NASA’s InSight lander, covered in dust on Mars
After 1,211 Martian days, NASA’s InSight Mars lander took this final selfie on 24 April 2022. Credit: NASA/JPL-Caltech

When NASA announced in May that the InSight Mars lander was shutting down after a 4-year mission studying the planet’s crust, mantle, and core, headlines focused on the robot’s landmark discoveries about seismic activity and marsquakes.

“We’ve been waiting forever to get a magnetometer on the surface of Mars. So these results have been really impactful.”

But although they’ve received less attention, a secondary set of observations is also leading to important discoveries about the Red Planet’s weather and environment, including the first measurements of magnetism taken from Mars’s surface.

“We’ve been waiting forever to get a magnetometer on the surface of Mars,” said Rob Lillis, associate director of planetary science at the University of California, Berkeley. “So these results have been really impactful.”

First Look at Magnetism from the Surface

The magnetometer is part of InSight’s Auxiliary Payload Sensor Suite. This group of instruments, which also includes sensors measuring wind, temperature, and pressure, was originally intended to monitor and measure conditions that could affect the lander’s seismic readings.

“Their primary purpose was basically to be a support suite for the seismometer,” said Catherine Johnson, coinvestigator on the InSight science team and a professor in the Department of Earth, Ocean and Atmospheric Sciences at the University of British Columbia, who has been working with the lander’s magnetism data.

But even though the instruments were more limited than they would have been on a mission entirely dedicated to those observations, they still offered an unprecedented opportunity to gather data from the planet’s surface, she said. Scientists could create a more complete picture of the overall weather patterns around InSight and the nearby Curiosity rover and add on-the-ground magnetism measurements that complement orbital observations from satellites like MAVEN (Mars Atmosphere and Volatile Evolution) and the Mars Global Surveyor.

“We knew quite a bit about the magnetic field environment of the planet, but all of those observations came from above the atmosphere,” Johnson said. “This was our first chance to get a look at it on the surface of the planet.”

Magnetism researchers focused on two key groups of scientific questions. One group focused on crustal magnetism. Although Mars now lacks a planetary magnetic field, these rocks indicate that such a field once existed.

“Learning about these rocks is actually very important because it can help us better constrain the timing and strength of this ancient magnetic field on Mars,” Johnson said. “All this is tied to the overarching goal of InSight, which is to understand the interior structure and evolution of the planet.”

Previously, Mars orbiters had observed that the planet’s crustal magnetic fields were much stronger than Earth’s, Lillis noted. Scientists wanted to know if this was entirely due to the magnetization in the rocks themselves or if other factors contributed.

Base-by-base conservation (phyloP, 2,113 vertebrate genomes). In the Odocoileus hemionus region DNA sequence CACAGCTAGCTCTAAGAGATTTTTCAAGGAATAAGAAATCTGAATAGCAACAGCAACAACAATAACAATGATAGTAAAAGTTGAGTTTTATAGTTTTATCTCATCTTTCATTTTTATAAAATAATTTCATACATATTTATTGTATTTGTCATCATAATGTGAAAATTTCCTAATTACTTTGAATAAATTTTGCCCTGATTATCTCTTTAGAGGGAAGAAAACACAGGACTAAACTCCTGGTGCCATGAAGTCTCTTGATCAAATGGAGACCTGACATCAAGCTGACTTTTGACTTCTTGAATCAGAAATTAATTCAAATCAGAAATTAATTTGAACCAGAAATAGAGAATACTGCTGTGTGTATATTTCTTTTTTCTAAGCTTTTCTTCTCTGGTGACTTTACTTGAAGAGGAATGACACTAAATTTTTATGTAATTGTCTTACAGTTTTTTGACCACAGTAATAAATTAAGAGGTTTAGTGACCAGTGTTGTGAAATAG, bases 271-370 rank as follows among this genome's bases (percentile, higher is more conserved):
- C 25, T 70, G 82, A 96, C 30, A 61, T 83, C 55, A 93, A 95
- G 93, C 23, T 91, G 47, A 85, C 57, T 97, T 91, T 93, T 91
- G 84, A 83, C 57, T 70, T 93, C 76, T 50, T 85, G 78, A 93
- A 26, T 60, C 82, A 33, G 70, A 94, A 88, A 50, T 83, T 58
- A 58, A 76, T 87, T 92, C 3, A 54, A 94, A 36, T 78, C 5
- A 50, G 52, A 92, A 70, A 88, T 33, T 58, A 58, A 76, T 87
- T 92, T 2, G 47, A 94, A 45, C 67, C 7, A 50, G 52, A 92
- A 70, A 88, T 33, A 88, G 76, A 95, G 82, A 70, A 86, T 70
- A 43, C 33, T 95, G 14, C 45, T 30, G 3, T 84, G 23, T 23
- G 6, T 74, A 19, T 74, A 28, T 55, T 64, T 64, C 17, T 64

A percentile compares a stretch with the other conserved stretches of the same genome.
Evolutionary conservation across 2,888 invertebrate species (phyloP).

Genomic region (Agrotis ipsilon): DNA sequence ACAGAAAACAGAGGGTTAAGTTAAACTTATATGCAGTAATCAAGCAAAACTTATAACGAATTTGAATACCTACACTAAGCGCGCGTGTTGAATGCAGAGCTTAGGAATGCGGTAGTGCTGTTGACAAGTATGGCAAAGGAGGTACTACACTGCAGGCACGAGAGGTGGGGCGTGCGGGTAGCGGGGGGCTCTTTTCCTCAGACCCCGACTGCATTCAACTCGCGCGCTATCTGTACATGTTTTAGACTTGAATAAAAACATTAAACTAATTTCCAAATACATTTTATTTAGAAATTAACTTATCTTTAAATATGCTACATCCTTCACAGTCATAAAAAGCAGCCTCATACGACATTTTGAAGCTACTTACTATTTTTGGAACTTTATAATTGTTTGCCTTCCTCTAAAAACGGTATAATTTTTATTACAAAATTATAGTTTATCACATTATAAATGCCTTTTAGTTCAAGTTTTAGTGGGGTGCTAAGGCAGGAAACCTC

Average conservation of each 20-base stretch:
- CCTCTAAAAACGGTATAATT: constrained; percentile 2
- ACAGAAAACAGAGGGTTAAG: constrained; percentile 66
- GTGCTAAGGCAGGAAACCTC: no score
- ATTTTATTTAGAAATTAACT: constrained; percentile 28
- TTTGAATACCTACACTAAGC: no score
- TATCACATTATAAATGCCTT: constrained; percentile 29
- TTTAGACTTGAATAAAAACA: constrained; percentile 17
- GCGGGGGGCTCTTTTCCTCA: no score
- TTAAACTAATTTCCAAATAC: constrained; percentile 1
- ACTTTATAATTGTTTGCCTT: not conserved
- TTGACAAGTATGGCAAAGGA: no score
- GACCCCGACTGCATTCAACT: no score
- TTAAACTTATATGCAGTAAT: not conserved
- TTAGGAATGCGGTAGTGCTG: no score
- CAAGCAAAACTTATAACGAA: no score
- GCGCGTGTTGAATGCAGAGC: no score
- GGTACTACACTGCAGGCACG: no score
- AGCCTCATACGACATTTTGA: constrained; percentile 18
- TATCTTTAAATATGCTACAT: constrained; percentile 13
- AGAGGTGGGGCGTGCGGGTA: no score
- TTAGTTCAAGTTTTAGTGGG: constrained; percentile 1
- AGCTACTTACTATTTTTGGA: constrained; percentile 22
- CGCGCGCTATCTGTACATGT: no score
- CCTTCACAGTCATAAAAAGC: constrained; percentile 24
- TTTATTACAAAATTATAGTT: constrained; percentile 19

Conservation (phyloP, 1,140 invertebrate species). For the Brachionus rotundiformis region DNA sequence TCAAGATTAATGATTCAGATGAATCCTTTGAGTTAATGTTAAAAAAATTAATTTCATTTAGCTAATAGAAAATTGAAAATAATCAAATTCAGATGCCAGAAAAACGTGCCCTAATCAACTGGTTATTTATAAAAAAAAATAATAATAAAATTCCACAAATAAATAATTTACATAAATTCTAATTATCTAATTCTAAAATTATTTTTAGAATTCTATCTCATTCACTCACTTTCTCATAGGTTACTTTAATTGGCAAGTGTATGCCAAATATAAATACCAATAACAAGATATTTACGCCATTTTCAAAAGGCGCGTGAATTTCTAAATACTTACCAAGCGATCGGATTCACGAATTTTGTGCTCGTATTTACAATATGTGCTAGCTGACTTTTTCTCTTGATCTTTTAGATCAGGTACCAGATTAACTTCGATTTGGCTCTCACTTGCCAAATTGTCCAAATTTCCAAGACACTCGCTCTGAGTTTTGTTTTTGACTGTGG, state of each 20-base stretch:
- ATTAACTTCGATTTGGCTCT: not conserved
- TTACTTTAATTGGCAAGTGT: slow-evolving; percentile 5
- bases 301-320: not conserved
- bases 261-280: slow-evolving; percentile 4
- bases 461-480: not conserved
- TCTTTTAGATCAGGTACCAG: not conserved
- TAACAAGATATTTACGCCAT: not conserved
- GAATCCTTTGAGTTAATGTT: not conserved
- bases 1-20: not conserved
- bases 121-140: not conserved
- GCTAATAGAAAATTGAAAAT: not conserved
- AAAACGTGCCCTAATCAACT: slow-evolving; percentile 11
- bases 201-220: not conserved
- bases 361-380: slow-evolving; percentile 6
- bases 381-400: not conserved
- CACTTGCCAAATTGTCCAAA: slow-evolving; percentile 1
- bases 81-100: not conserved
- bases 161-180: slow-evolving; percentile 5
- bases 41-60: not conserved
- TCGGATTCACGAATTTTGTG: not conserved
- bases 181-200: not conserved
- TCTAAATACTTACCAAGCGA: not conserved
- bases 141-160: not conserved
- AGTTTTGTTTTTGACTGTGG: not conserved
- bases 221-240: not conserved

“Magnetic fields are cool because they connect the deep interior of the planet not just to the atmosphere but to the space around it.”

In fact, InSight found that the rocks were even more strongly magnetized than previously thought. “We thought maybe the fields…might be 100 nanotesla,” he said. “Turns out they were about 2,000 nanotesla—20 times stronger than any model had predicted.”

The second group of magnetism questions focused on how the magnetic field at the landing site would change over time, Johnson said. A number of factors contribute to fluctuations in magnetic fields, including space weather, the planet’s day-night cycle, and electrical currents generated in Mars’s weak atmosphere.

Understanding these fluctuations can provide insights to help explain the planet’s climate and atmospheric patterns. It can also lead to better understanding of space weather.

“These are also system-wide questions that are about understanding the planet as a whole,” Johnson said. “Magnetic fields are cool because they connect the deep interior of the planet not just to the atmosphere but to the space around it.”

It was especially helpful to have simultaneous observations from InSight on the surface and MAVEN in orbit, Lillis said.

A Bittersweet Ending

Johnson said she had mixed feelings on seeing the mission coming to an end.

“We’ve met and exceeded our primary mission goals and learned more than we had planned,” she said. “But the sad part is that all of the instruments have been working really well. It’s not like the instruments are deteriorating or we’re not getting good data anymore.” The mission will end because its dust-crusted solar panels will no longer be able to power the lander.

The timing is especially unfortunate because the Sun is now heading into solar maximum, a multiyear period of increased solar activity that would have led to interesting magnetism observations, she added.

Although InSight may be shutting down, it’s not the end of studying magnetism from the surface of Mars. Johnson and Lillis noted that the Chinese rover Zhurong is equipped with a magnetometer, and they said they hoped its observations would be made public soon. They also said InSight had laid the groundwork and served as a proof of concept for future NASA missions to study Mars’s magnetic fields in greater detail.

“This just gave us a little taste,” Lillis said, “but it’s a very tantalizing taste.”

—Ilima Loomis (@iloomis), Science Writer

Citation: Loomis, I. (2022), More than marsquakes: InSight yielded magnetism, weather discoveries, Eos, 103, Published on 16 June 2022.
Text © 2022. The authors. CC BY-NC-ND 3.0
Except where otherwise noted, images are subject to copyright. Any reuse without express permission from the copyright owner is prohibited.